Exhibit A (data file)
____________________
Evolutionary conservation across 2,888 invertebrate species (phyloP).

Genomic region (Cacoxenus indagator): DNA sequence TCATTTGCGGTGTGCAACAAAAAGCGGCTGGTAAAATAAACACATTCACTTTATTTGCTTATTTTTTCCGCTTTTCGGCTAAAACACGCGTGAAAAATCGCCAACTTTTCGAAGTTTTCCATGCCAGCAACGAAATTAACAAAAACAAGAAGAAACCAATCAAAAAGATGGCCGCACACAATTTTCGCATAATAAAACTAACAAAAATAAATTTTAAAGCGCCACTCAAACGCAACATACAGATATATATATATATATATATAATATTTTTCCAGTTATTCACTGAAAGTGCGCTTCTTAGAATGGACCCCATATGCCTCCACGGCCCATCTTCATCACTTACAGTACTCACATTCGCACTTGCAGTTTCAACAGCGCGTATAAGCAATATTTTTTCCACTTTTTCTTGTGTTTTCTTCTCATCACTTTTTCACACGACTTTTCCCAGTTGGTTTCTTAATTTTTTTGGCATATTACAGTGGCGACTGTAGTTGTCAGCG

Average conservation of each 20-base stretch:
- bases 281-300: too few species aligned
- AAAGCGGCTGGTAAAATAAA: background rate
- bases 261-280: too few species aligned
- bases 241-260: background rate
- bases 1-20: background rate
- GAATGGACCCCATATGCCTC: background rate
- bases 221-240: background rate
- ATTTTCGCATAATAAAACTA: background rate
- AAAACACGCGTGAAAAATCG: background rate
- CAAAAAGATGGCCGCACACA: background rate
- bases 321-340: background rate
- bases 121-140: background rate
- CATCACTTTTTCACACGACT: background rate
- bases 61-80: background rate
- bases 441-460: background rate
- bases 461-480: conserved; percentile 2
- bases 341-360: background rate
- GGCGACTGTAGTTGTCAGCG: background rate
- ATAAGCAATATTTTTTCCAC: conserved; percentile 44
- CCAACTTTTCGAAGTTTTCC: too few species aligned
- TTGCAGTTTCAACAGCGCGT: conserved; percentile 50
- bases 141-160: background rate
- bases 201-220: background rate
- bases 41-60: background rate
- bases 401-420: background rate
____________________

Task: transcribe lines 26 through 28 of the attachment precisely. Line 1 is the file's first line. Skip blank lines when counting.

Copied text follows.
- bases 201-220: background rate
- bases 41-60: background rate
- bases 401-420: background rate